In 2007, Clay Buchholz introduced himself to Red Sox fans with a no-hitter. In 2010, he pitched to a 2.33 ERA over 173 innings of work. In 2013, he had one of the best 12-game stretches this franchise has seen on the mound, producing a 1.71 ERA and holding opposing batters to an anemic line of .195/.265/.270 from April 3rd to June 8th.
For half a year now, Buchholz has heard how the Red Sox rotation lacks an ace. He's heard that he lacks the mental toughness, doesn't want it enough, or just plain isn't good enough to be that ace. He's heard it from the papers, from the networks, and from the fans. And one expects by this point he's heard it a thousand times too often.
On Monday, Clay Buchholz responded. His role as the Opening Day starter had been seized upon by so many as yet another opportunity to poke fun at a weak Red Sox rotation, but Buchholz turned it into a statement game. Seven innings, nine strikeouts, four Phillies baserunners, and not a single run. Matched up against the man who could have saved the Red Sox rotation in Cole Hamels, Clay Buchholz proved the better pitcher Monday afternoon, and it wasn't particularly close.
One game does not an ace make, of course. Clay Buchholz has a very long road ahead of him if that's what he wants to be for the Red Sox. But there's reason to read a little more into this game than any other random one-off start, in large part because of who Clay Buchholz is.
When he's right, Buchholz can be one of the best arms in the game. But right for Buchholz doesn't just mean "off the disabled list." Instead, Buchholz has followed a fairly regular cycle. His periods of excellence don't end with slumps, but injuries. The injuries are followed by long recovery periods that are as much a matter of on-field struggles as off-the-field rehab. Generally, those rough periods following injuries include signs of improvement as the injury gets further in the past before, with a full offseason to reset, Buchholz finds himself back to full strength.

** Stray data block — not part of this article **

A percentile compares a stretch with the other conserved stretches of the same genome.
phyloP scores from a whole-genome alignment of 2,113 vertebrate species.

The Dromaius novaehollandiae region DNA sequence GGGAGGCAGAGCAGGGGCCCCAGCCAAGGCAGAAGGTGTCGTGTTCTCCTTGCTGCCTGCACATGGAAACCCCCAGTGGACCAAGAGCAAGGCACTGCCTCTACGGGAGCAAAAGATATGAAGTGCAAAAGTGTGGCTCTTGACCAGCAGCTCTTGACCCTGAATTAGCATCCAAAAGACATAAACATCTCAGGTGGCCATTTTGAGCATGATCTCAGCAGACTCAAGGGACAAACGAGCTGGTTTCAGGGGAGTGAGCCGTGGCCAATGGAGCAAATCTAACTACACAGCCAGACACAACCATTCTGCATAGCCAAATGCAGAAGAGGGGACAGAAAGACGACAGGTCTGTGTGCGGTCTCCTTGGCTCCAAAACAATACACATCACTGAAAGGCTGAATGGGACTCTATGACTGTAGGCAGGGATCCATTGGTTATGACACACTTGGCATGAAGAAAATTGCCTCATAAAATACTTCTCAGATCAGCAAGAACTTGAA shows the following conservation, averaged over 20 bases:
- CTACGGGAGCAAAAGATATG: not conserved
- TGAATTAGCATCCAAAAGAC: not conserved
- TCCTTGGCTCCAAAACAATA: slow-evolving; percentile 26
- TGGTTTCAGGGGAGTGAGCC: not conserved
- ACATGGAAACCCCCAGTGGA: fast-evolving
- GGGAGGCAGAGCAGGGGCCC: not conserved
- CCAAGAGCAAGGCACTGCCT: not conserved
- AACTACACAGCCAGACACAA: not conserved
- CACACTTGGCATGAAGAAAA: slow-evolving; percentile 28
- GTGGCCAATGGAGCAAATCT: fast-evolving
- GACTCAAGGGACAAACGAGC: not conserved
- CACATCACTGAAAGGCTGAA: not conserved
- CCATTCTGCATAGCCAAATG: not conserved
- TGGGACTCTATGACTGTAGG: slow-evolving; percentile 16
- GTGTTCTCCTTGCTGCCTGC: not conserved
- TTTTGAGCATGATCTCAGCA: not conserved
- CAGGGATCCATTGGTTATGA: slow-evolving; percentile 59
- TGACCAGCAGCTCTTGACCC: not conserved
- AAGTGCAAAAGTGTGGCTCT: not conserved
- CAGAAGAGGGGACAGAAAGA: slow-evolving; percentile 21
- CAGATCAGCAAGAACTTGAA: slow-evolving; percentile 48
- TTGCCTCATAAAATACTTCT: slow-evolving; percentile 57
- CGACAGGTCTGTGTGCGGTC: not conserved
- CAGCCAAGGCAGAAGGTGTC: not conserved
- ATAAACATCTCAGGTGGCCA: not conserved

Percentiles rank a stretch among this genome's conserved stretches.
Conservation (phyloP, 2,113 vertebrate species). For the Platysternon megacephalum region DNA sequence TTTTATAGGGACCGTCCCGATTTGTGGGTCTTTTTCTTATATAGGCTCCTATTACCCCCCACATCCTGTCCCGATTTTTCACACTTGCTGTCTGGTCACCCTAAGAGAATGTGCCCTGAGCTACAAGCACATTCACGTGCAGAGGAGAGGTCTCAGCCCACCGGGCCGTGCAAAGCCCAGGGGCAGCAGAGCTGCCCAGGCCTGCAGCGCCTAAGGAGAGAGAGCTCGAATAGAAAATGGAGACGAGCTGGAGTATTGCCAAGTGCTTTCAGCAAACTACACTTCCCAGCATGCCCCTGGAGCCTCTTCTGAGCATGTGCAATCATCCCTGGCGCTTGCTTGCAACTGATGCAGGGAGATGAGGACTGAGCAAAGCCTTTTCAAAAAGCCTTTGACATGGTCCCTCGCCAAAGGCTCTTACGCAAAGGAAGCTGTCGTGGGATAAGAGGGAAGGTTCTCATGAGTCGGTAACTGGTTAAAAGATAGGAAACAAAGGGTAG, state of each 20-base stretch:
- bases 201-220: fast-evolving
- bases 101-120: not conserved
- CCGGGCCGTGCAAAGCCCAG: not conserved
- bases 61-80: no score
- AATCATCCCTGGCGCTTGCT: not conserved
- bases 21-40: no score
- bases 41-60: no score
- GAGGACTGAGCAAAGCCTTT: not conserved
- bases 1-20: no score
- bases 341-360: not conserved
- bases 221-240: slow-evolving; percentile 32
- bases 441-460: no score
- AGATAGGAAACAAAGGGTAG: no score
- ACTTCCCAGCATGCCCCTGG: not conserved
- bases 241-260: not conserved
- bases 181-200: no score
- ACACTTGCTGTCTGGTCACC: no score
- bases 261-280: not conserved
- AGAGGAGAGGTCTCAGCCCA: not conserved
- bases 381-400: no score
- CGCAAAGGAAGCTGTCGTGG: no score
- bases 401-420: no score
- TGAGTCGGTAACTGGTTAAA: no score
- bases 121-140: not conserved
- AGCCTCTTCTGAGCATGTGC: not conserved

The Red Sox build their bullpens unconventionally
During Ben Cherington's tenure as GM, the Red Sox have sought out unconventional but effective relievers in building the team's bullpen, saving money in the process.
That last bit is conjecture right now, unfortunately. So far we've seen the other parts occur twice a piece, and now it's up to Buchholz to complete the cycle with another stretch of excellence. If Monday is any indication, if his fantastic off-speed movement and location are more than just a one-off fluke, he's prepared to do exactly that. It's going to take a couple more games for Buchholz to prove that the feel for those pitches really is here to stay, but it shouldn't take much more than that to inspire some faith. Once Buchholz has that feel locked in, he doesn't tend to just lose it out of nowhere.
Instead, the question will be how long he can stay healthy. It's the serious injuries (however strange said injury may be) that send Buchholz spiraling out of control for long periods of time. It's entirely valid to worry that Buchholz may find his way onto the disabled list and start the cycle over. Two injuries isn't necessarily enough to put Buchholz in Sizemore territory, but until he goes the next three years without missing a game it's going to be hard to trust that Buchholz will last the year.
For as long as he is healthy, though, Buchholz' performance Monday night was a welcome reminder of what he can be. That, if the Red Sox could not and cannot claim to have a sure thing ace, they do have a player in Clay Buchholz who has certainly looked the part in the past, and looked it again on Opening Day.